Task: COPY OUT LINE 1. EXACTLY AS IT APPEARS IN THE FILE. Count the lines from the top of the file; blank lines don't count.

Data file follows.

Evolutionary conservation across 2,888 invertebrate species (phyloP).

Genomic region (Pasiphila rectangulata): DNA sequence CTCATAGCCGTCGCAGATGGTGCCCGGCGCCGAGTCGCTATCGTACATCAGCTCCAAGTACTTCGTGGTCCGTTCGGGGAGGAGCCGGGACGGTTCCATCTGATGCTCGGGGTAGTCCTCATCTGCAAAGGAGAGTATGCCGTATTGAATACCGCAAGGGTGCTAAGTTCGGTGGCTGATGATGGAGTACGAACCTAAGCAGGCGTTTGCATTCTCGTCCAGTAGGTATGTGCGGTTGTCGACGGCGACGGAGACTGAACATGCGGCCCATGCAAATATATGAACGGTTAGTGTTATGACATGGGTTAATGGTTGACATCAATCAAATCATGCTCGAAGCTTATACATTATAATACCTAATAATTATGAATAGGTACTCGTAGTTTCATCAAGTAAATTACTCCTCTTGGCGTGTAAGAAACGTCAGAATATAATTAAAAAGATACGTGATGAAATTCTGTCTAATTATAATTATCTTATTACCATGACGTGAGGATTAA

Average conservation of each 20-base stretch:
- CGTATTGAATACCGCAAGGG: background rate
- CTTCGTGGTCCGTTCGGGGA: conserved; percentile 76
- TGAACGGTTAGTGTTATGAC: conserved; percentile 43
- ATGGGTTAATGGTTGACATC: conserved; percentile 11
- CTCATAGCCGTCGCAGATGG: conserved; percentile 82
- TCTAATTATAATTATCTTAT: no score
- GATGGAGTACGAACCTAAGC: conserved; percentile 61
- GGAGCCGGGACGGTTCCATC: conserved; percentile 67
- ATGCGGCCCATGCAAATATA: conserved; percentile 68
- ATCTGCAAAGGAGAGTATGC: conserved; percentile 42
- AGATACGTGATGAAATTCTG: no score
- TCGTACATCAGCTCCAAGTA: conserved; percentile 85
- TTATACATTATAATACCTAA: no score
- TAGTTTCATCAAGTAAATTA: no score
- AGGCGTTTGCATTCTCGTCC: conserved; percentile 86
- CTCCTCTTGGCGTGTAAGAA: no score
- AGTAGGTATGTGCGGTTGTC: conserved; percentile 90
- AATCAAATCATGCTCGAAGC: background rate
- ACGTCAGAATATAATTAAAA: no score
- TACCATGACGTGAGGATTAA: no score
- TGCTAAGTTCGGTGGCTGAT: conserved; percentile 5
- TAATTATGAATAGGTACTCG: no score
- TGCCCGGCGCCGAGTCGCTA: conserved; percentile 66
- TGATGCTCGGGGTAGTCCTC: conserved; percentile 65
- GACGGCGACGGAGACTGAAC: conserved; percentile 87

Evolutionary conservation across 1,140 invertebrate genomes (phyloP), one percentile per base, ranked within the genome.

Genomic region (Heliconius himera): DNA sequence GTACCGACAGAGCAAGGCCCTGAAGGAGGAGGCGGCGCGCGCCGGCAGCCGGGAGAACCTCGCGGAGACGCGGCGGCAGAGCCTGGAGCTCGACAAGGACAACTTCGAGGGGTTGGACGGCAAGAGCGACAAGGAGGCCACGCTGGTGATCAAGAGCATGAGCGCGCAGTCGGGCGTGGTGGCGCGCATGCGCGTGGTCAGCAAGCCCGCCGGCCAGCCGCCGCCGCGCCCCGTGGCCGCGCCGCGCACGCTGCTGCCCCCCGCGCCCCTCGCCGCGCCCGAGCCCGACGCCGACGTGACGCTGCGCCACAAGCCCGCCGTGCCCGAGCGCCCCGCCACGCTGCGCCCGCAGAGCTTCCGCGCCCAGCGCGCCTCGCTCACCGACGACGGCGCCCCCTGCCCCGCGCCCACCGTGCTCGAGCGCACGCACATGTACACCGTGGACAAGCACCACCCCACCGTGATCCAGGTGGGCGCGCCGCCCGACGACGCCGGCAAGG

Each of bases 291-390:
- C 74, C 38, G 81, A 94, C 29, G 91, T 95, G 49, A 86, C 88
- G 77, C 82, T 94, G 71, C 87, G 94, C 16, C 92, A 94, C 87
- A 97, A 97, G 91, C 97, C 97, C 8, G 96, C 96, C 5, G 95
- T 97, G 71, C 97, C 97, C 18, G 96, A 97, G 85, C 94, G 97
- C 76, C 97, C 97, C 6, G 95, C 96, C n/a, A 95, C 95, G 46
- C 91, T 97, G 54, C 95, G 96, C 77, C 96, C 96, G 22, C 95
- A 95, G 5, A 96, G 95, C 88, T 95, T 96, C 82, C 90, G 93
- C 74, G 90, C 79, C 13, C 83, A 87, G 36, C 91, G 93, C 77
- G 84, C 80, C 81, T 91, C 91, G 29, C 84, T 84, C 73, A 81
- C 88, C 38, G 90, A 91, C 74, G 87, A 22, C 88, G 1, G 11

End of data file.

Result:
Evolutionary conservation across 2,888 invertebrate species (phyloP).